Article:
Typical features

  • H-dropping
  • Broad /ɑː/ is used when the letter a precedes /f/, /s/, /θ/ and sometimes /nd/ (in words such as bath, path, demand, etc), which originated in London but has now spread across the south-east and into Received Pronunciation. However, there are exceptions to this rule; for example, the word maths or masculine.
  • T-glottalisation: Use of the glottal stop as an allophone of /t/ in various positions, including after a stressed syllable. /t/ may also be flapped intervocalically.
  • Glottal stops also occur, albeit less frequently for /k/ and /p/, and occasionally for mid-word consonants. For example, Richard Whiteing spelt "Hyde Park" as Hy' Par' . Like and light can be homophones. "Clapham" can be said as Cla'am.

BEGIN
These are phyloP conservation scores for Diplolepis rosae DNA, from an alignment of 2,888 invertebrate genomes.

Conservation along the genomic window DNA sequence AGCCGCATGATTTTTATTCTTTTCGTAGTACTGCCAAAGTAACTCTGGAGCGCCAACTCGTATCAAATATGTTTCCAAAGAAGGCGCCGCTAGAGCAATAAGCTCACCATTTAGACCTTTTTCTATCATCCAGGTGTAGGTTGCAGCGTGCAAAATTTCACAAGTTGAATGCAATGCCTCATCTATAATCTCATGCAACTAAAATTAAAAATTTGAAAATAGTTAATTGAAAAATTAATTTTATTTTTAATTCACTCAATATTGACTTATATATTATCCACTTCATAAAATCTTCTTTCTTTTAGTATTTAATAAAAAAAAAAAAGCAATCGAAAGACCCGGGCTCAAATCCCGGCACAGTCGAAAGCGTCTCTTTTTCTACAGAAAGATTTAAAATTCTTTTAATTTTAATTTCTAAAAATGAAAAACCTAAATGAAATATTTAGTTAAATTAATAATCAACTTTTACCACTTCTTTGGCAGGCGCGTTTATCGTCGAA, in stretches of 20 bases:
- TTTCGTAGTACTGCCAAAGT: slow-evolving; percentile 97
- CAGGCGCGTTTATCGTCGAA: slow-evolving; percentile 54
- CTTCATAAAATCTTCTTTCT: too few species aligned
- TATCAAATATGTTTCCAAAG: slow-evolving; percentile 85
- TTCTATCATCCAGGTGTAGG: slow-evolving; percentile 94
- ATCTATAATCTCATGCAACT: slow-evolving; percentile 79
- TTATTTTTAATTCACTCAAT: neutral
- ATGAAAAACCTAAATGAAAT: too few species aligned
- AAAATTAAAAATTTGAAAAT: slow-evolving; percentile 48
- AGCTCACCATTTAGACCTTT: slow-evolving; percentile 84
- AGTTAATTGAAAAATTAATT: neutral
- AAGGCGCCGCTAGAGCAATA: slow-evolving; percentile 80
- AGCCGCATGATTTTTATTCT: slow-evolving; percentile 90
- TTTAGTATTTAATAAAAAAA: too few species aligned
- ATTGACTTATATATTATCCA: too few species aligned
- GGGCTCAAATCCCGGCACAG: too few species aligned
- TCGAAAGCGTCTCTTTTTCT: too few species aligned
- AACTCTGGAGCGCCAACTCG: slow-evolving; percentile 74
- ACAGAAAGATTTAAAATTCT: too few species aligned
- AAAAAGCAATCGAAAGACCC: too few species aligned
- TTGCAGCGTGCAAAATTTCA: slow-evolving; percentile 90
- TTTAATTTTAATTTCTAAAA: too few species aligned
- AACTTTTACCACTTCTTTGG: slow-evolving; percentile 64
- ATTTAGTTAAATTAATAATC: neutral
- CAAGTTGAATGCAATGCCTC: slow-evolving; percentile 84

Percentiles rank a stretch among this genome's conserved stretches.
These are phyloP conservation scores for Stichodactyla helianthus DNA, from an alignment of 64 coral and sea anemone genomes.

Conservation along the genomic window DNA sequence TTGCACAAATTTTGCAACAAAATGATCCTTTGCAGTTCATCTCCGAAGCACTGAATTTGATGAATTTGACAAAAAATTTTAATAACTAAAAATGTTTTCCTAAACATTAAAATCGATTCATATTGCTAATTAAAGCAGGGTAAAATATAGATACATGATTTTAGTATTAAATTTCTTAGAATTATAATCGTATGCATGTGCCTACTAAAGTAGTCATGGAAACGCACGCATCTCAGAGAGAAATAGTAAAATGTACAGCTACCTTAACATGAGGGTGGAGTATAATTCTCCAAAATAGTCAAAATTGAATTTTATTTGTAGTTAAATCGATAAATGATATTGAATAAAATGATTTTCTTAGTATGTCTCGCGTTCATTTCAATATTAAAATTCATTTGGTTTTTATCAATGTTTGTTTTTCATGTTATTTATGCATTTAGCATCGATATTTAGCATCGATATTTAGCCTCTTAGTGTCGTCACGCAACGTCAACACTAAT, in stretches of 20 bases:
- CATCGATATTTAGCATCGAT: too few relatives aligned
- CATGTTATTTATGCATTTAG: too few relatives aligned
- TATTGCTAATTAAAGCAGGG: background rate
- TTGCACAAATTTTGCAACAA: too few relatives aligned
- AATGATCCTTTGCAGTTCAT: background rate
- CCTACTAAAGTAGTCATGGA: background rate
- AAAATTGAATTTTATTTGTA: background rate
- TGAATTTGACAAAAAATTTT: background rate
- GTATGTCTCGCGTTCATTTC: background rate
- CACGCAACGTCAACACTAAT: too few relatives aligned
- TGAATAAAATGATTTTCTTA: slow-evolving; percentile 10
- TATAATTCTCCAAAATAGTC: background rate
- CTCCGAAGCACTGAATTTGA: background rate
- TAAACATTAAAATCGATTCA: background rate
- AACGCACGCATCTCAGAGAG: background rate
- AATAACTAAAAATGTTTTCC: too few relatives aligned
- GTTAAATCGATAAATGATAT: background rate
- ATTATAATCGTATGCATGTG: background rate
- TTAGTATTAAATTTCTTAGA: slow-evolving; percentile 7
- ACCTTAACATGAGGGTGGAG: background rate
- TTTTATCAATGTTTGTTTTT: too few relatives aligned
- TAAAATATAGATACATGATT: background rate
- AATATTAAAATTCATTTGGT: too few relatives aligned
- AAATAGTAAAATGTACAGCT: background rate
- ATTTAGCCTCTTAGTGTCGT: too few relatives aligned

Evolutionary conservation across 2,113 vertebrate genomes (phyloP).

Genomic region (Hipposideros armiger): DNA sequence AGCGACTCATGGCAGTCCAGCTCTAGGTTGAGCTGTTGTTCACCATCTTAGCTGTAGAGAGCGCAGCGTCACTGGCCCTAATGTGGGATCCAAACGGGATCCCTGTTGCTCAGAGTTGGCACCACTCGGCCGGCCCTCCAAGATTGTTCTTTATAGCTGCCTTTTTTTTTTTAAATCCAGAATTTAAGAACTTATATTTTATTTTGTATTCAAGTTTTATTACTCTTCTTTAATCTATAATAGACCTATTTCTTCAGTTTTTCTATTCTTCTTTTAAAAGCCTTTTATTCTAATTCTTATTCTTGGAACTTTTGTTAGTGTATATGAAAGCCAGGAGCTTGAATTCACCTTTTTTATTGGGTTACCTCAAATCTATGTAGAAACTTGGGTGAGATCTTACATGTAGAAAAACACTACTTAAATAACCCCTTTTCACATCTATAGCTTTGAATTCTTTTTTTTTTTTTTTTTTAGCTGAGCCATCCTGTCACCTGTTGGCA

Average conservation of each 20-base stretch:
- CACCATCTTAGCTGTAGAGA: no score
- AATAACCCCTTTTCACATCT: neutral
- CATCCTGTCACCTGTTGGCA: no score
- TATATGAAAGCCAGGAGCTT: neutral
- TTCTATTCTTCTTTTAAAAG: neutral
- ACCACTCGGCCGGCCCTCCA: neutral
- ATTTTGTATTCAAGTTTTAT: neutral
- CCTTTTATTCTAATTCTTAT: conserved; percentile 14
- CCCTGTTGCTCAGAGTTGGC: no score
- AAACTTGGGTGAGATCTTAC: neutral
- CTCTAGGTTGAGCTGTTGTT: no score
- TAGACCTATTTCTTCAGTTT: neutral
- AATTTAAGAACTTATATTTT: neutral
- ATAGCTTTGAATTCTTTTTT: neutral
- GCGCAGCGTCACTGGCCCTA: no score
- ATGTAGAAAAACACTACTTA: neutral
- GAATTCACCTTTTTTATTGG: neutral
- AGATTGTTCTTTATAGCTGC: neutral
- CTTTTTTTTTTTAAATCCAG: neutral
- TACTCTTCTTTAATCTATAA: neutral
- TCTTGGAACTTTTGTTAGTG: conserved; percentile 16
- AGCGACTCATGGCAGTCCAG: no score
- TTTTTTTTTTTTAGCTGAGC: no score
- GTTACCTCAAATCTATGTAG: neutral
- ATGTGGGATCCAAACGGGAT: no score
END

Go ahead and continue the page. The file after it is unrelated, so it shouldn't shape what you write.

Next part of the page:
• Loss of dental fricatives:
    • /θ/ becomes [f] in all environments. [mæfs] "maths"
    • /ð/ becomes [v] in all environments except word-initially when it is [d]. [bɒvə] "bother," [dæɪ] "they." Sometimes, this occurs mid-word, as "Bethnall Green" can become Bednall Green.
  • Diphthong alterations:
    • /eɪ/[æɪ]: [bæɪʔ] "bait"
    • /əʊ/[æʉ]: [kʰæʉʔ] "coat"
    • /aɪ/[ɑɪ]: [bɑɪʔ] "bite"
    • /aʊ/ may be [æə]: [tʰæən] "town"
  • Other vowel differences include
    • /æ/[ɛ̝] or [ɛi]: [tʰɛ̝n] "tan"
    • /ʌ/[ɐ̟]
    • /ɔː//oː/ when in non-final position
    • /iː/[əi]: [bəiʔ] "beet"
    • /uː/[əʉ] or [ʉː]: [bʉːʔ] "boot"
  • Vocalisation of dark l, hence [mɪowɔː] for Millwall. The actual realization of a vocalized /l/ is influenced by surrounding vowels and it may be realized as [u], [o], or [ɤ].